Her Highness

Once, the Five Kingdoms of Albion had been at peace, but that peace had started to shatter when the Court of Camelot was broken by the treachery and evil of one Knight, Mordred, and his greed for power.
Now, it’s been almost ten years since Mordred slew Arthur Pendragon at Camlann, ten years since Ygraine and Duran fled Camelot in search of safety. It’s been six years since Mordred found and captured them.
But Ygraine Pendragon is bordering on twenty years old, and she is through with the whole of Albion thinking her and her brother are dead. She is the daughter of the great King Arthur, and she is done with allowing her cousin to sit on the Throne of Camelot, the throne which he usurped.
When bonds are broken, betrayal occurs, hard decisions are made, and lives are lost, who will lose and who will conquer? How will the Princess, a lost heir to Camelot, fair when this become more than just an effort to rid the Kingdoms of Mordred, and instead become a war between light and dark?


22. 19
















It had taken ten minutes to weave through the main streets of the city. As we’d gotten closer to the castle, the buildings had gotten bigger and more beautiful, with elegant porticoes fashioned from marble (which contrasted nicely with the dark stone) and statues, and the roads had become clearer with only a faint trace of snow, though snow did cap the roofs and windowsills.

    The buildings had stopped a few metres away from the castle moat, now completely frozen over, leaving a strip of snow covered cobbles. The bridge that led to the gatehouse had statues of long-dead Kings at intervals on the parapet.

    The castle was dark stone, now covered in a dusting of snow, built on a large chunk of land that angled upwards so that it had a sheer rock face down to the where the rivers met to form Lake Aven and it’s small stretch of rocky beach, which could be accessed by the slate steps on the furthest west side of the castle walls. There were two courtyards in the castle, the main one with the stables that led to the army buildings, and the private one for the residents.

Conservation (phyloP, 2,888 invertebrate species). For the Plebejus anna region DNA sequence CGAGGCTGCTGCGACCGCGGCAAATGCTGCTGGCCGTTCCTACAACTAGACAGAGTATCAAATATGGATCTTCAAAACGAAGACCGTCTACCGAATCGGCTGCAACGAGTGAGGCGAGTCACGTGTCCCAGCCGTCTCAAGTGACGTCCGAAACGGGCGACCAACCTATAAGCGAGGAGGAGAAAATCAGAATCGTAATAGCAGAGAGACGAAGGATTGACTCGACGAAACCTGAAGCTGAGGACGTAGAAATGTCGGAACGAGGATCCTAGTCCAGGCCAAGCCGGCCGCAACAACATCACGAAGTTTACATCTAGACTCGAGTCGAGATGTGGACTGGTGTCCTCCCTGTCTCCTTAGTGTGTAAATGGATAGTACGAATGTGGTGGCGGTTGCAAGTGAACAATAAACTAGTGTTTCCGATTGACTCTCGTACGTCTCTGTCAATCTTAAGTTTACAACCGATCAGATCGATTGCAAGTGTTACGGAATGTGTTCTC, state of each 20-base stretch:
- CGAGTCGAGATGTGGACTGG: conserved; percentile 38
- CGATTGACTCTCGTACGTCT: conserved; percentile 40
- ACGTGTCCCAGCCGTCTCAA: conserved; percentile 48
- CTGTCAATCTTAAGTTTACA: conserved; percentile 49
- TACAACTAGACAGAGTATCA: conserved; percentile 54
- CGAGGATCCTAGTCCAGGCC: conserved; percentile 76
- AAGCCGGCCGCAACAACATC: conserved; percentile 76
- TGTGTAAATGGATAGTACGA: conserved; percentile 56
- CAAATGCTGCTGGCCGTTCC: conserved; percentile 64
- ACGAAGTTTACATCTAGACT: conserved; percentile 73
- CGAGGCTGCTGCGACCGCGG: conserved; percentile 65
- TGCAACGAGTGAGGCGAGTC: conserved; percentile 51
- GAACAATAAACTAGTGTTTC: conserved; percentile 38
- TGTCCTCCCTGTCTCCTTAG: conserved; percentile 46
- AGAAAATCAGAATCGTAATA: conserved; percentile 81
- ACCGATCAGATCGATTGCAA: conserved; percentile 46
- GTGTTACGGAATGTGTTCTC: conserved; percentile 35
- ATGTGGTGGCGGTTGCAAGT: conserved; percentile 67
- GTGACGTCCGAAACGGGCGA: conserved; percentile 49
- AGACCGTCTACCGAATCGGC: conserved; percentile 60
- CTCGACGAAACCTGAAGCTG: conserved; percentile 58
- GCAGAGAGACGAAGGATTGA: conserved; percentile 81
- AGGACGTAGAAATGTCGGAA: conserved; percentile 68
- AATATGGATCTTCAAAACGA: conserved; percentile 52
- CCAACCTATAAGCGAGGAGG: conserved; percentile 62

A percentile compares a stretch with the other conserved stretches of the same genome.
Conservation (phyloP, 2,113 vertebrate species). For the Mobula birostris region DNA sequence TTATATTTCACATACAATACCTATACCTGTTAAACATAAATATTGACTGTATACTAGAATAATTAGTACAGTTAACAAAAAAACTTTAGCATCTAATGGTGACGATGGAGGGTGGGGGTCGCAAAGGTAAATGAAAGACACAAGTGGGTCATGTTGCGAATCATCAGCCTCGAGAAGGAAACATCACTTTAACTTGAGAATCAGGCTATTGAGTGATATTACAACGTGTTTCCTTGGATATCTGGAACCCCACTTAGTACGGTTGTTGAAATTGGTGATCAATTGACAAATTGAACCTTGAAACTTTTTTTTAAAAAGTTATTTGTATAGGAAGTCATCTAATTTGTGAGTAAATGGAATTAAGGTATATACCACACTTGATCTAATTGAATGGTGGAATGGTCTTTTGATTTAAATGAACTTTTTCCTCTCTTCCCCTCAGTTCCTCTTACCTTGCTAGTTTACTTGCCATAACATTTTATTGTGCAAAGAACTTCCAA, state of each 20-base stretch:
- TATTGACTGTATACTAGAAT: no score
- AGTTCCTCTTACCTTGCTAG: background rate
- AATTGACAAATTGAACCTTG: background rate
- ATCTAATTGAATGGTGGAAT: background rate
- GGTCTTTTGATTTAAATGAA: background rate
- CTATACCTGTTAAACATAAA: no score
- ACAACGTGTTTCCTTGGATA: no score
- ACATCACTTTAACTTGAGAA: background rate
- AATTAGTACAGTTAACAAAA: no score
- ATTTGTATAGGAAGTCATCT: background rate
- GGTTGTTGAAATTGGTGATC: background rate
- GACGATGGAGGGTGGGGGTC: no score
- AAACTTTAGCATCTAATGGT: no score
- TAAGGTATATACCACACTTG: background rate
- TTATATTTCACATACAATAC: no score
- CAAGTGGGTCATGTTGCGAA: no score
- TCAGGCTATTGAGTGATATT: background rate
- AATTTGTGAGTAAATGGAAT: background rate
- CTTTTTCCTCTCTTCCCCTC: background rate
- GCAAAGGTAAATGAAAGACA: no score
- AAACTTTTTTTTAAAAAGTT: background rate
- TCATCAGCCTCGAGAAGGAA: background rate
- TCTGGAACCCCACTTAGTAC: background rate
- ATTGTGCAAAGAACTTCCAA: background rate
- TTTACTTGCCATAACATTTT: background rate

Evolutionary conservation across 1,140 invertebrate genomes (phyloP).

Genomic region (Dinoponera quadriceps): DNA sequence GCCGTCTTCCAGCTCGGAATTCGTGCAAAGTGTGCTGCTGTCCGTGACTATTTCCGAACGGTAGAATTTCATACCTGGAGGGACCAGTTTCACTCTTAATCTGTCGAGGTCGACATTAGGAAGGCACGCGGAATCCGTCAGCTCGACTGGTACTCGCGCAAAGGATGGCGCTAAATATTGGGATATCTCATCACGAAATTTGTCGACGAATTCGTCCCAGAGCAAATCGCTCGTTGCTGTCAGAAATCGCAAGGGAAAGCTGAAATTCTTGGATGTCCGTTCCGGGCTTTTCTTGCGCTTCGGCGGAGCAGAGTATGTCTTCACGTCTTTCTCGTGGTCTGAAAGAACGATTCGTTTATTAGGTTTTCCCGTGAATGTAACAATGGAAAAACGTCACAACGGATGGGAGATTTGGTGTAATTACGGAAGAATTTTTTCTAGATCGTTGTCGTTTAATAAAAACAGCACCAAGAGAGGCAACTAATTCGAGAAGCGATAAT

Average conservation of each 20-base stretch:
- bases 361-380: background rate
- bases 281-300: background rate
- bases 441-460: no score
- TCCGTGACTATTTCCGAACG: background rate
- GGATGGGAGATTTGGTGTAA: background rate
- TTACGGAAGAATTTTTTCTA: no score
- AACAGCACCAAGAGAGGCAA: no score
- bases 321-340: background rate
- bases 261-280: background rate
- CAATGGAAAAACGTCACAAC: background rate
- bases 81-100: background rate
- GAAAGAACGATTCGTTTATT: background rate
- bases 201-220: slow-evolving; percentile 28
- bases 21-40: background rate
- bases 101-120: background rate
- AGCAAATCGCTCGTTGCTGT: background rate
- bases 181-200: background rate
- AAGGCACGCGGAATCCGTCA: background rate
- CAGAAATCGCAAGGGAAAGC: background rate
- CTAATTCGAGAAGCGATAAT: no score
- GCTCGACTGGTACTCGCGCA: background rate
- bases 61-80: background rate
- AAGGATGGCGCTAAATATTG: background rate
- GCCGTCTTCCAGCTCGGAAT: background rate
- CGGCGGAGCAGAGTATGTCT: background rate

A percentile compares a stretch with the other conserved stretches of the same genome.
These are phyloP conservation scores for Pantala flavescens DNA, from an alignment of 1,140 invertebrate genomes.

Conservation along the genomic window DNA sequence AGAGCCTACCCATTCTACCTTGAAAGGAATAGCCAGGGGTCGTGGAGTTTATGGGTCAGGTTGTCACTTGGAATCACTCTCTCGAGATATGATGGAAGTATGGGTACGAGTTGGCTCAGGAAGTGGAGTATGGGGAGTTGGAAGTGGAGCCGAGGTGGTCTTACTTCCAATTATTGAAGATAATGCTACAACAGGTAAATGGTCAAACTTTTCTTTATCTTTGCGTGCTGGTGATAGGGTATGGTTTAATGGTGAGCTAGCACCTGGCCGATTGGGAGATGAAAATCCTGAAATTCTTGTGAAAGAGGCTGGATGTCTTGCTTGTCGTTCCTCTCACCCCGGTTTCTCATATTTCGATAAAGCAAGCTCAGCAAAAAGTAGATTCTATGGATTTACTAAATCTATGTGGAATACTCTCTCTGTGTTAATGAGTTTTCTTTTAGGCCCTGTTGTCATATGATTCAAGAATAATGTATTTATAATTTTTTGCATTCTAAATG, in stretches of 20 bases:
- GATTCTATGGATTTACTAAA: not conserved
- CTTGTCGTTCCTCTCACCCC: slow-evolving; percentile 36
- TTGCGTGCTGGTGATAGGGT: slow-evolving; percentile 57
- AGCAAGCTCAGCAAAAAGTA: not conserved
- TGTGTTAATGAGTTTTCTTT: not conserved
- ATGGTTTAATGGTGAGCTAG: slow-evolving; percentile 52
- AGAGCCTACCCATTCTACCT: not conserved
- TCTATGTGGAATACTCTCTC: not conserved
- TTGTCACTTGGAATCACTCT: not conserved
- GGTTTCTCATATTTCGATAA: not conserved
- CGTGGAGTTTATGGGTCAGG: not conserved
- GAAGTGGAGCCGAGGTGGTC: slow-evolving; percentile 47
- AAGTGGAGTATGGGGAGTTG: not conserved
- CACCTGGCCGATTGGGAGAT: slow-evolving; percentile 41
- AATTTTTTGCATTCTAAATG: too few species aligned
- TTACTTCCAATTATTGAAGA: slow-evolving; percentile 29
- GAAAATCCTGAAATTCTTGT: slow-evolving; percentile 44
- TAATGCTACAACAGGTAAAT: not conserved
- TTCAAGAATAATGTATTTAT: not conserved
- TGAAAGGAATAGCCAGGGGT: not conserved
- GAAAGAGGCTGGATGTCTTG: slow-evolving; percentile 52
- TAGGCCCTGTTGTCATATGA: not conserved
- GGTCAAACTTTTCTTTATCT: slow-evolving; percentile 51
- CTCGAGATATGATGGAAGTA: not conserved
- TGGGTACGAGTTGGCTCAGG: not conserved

We were in the second courtyard, having settled our horses in the stables and given our bags to the servants to take to our chambers. The ground beneath our feet was stone with a well in the centre. Two walls had porticoes, and the other two had rows of shuttered glass windows, and there was a set of stairs carved into the longest window side leading to the shortest portico side.

    I stood just beside the well, staring up at the walls. In the centre of the shortest portico side was the Royal Coat of Arms of Lothian, with the badge of the Lot family—a barbican—on a shield held up by two bears, and along the bottom was the family motto: ‘We Will Never Bend’.

    We were awaiting the presence of one of the castle residents to welcome us in. It will probably be Aoifa, I thought, and I would be happy if it was.

    A piece of something white floating down from the air caught my attention, and I craned my head to see that flurries of snow were starting to fall, only noticeable due to them contrasting with the dark stone because the sky was completely white with heavy, fluffy clouds. I held my hand out to catch a snowflake as they fell faster and heavier, before moving away from the well and spinning slowly, never taking my eyes off of the sky.

    “Come spin with me, Cyrus,” I said, stretching my hand out to him. He just shook his head and stayed where he was, leant against one of the walls. “It’s snowing and you’re stood there like you’re trying to shrink away from it.”

    “Perhaps I am,” he murmured, one corner of his mouth turning upwards.

    Robert pushed himself off the wall and walked over to stand in front of me. He bowed and held his hand out for me. “May I have this dance, Your Highness?”

    I giggled. “You may,” I said and took his hand. Immediately he spun me, and we carried on spinning at a modest speed, the snowflakes becoming slightly blurry as they fell around us more thickly. For those few moments, as we laughed and spun and Cyrus smiled from where he stood, everything was innocent and perfect and fun, and then—